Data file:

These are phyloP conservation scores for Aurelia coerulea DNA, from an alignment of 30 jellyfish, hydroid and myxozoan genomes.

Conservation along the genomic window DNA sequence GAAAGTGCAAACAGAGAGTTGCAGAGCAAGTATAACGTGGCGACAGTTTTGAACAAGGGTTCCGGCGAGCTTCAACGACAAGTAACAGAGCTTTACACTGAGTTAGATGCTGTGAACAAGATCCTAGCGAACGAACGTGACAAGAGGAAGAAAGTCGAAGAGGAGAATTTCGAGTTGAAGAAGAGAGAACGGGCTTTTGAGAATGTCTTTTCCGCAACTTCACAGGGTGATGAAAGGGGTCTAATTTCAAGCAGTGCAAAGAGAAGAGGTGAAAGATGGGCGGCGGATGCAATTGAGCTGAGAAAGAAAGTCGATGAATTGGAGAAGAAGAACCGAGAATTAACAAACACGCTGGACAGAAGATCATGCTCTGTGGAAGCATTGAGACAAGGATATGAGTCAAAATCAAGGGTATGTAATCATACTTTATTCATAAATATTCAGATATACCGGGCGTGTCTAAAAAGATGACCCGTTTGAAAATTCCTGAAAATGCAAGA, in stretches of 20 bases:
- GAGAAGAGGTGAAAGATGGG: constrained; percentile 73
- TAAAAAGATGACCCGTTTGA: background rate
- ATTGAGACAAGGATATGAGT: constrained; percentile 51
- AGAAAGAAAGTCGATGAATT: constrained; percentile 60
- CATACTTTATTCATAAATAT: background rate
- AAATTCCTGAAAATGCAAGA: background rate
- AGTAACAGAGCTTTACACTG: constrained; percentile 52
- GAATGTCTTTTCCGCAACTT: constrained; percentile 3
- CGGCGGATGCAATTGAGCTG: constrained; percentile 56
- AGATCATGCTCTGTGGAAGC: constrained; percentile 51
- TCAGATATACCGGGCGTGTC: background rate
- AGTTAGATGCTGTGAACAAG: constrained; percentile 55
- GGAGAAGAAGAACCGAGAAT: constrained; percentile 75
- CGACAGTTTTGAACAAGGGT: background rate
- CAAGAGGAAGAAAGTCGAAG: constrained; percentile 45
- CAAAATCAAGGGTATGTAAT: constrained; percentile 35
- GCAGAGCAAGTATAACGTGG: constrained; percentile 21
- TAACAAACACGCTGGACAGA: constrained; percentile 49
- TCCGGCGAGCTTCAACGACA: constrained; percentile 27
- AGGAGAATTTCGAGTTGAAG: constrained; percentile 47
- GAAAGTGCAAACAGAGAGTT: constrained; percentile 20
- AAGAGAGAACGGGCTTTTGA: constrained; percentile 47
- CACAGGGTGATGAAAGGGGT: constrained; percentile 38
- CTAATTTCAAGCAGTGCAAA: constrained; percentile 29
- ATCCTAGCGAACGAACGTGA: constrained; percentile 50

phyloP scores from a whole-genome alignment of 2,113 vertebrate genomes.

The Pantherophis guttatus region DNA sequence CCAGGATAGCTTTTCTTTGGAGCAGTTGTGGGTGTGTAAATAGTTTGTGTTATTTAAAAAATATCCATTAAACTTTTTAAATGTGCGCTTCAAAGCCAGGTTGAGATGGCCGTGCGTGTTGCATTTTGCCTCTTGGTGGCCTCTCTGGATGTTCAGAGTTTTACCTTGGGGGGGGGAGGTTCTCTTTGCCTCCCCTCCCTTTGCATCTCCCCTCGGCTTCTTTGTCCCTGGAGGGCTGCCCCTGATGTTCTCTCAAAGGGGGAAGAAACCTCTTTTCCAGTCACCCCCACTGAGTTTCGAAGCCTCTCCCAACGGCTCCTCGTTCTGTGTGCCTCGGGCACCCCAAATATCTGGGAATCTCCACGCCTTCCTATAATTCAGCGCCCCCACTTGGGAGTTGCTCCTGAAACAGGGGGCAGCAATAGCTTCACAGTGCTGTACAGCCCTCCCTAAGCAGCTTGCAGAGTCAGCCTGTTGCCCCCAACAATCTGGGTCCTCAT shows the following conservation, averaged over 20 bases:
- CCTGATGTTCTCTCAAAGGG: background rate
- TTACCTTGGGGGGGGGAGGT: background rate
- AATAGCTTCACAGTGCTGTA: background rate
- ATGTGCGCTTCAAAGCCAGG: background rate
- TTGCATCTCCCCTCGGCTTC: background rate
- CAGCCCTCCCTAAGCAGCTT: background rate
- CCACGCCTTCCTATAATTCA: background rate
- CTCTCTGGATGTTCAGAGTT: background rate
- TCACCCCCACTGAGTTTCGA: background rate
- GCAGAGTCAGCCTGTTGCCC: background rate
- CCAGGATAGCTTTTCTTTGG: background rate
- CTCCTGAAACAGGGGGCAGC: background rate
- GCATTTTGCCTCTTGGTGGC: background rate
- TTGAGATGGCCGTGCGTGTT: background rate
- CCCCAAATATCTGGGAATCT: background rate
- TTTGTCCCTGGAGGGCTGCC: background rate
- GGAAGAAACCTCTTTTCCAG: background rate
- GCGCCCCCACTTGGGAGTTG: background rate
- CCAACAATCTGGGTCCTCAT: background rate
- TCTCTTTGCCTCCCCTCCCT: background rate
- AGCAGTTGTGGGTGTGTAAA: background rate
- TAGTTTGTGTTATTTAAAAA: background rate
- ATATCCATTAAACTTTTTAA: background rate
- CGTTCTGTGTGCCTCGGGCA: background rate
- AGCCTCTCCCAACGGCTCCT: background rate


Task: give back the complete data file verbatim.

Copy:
These are phyloP conservation scores for Aurelia coerulea DNA, from an alignment of 30 jellyfish, hydroid and myxozoan genomes.

Conservation along the genomic window DNA sequence GAAAGTGCAAACAGAGAGTTGCAGAGCAAGTATAACGTGGCGACAGTTTTGAACAAGGGTTCCGGCGAGCTTCAACGACAAGTAACAGAGCTTTACACTGAGTTAGATGCTGTGAACAAGATCCTAGCGAACGAACGTGACAAGAGGAAGAAAGTCGAAGAGGAGAATTTCGAGTTGAAGAAGAGAGAACGGGCTTTTGAGAATGTCTTTTCCGCAACTTCACAGGGTGATGAAAGGGGTCTAATTTCAAGCAGTGCAAAGAGAAGAGGTGAAAGATGGGCGGCGGATGCAATTGAGCTGAGAAAGAAAGTCGATGAATTGGAGAAGAAGAACCGAGAATTAACAAACACGCTGGACAGAAGATCATGCTCTGTGGAAGCATTGAGACAAGGATATGAGTCAAAATCAAGGGTATGTAATCATACTTTATTCATAAATATTCAGATATACCGGGCGTGTCTAAAAAGATGACCCGTTTGAAAATTCCTGAAAATGCAAGA, in stretches of 20 bases:
- GAGAAGAGGTGAAAGATGGG: constrained; percentile 73
- TAAAAAGATGACCCGTTTGA: background rate
- ATTGAGACAAGGATATGAGT: constrained; percentile 51
- AGAAAGAAAGTCGATGAATT: constrained; percentile 60
- CATACTTTATTCATAAATAT: background rate
- AAATTCCTGAAAATGCAAGA: background rate
- AGTAACAGAGCTTTACACTG: constrained; percentile 52
- GAATGTCTTTTCCGCAACTT: constrained; percentile 3
- CGGCGGATGCAATTGAGCTG: constrained; percentile 56
- AGATCATGCTCTGTGGAAGC: constrained; percentile 51
- TCAGATATACCGGGCGTGTC: background rate
- AGTTAGATGCTGTGAACAAG: constrained; percentile 55
- GGAGAAGAAGAACCGAGAAT: constrained; percentile 75
- CGACAGTTTTGAACAAGGGT: background rate
- CAAGAGGAAGAAAGTCGAAG: constrained; percentile 45
- CAAAATCAAGGGTATGTAAT: constrained; percentile 35
- GCAGAGCAAGTATAACGTGG: constrained; percentile 21
- TAACAAACACGCTGGACAGA: constrained; percentile 49
- TCCGGCGAGCTTCAACGACA: constrained; percentile 27
- AGGAGAATTTCGAGTTGAAG: constrained; percentile 47
- GAAAGTGCAAACAGAGAGTT: constrained; percentile 20
- AAGAGAGAACGGGCTTTTGA: constrained; percentile 47
- CACAGGGTGATGAAAGGGGT: constrained; percentile 38
- CTAATTTCAAGCAGTGCAAA: constrained; percentile 29
- ATCCTAGCGAACGAACGTGA: constrained; percentile 50

phyloP scores from a whole-genome alignment of 2,113 vertebrate genomes.

The Pantherophis guttatus region DNA sequence CCAGGATAGCTTTTCTTTGGAGCAGTTGTGGGTGTGTAAATAGTTTGTGTTATTTAAAAAATATCCATTAAACTTTTTAAATGTGCGCTTCAAAGCCAGGTTGAGATGGCCGTGCGTGTTGCATTTTGCCTCTTGGTGGCCTCTCTGGATGTTCAGAGTTTTACCTTGGGGGGGGGAGGTTCTCTTTGCCTCCCCTCCCTTTGCATCTCCCCTCGGCTTCTTTGTCCCTGGAGGGCTGCCCCTGATGTTCTCTCAAAGGGGGAAGAAACCTCTTTTCCAGTCACCCCCACTGAGTTTCGAAGCCTCTCCCAACGGCTCCTCGTTCTGTGTGCCTCGGGCACCCCAAATATCTGGGAATCTCCACGCCTTCCTATAATTCAGCGCCCCCACTTGGGAGTTGCTCCTGAAACAGGGGGCAGCAATAGCTTCACAGTGCTGTACAGCCCTCCCTAAGCAGCTTGCAGAGTCAGCCTGTTGCCCCCAACAATCTGGGTCCTCAT shows the following conservation, averaged over 20 bases:
- CCTGATGTTCTCTCAAAGGG: background rate
- TTACCTTGGGGGGGGGAGGT: background rate
- AATAGCTTCACAGTGCTGTA: background rate
- ATGTGCGCTTCAAAGCCAGG: background rate
- TTGCATCTCCCCTCGGCTTC: background rate
- CAGCCCTCCCTAAGCAGCTT: background rate
- CCACGCCTTCCTATAATTCA: background rate
- CTCTCTGGATGTTCAGAGTT: background rate
- TCACCCCCACTGAGTTTCGA: background rate
- GCAGAGTCAGCCTGTTGCCC: background rate
- CCAGGATAGCTTTTCTTTGG: background rate
- CTCCTGAAACAGGGGGCAGC: background rate
- GCATTTTGCCTCTTGGTGGC: background rate
- TTGAGATGGCCGTGCGTGTT: background rate
- CCCCAAATATCTGGGAATCT: background rate
- TTTGTCCCTGGAGGGCTGCC: background rate
- GGAAGAAACCTCTTTTCCAG: background rate
- GCGCCCCCACTTGGGAGTTG: background rate
- CCAACAATCTGGGTCCTCAT: background rate
- TCTCTTTGCCTCCCCTCCCT: background rate
- AGCAGTTGTGGGTGTGTAAA: background rate
- TAGTTTGTGTTATTTAAAAA: background rate
- ATATCCATTAAACTTTTTAA: background rate
- CGTTCTGTGTGCCTCGGGCA: background rate
- AGCCTCTCCCAACGGCTCCT: background rate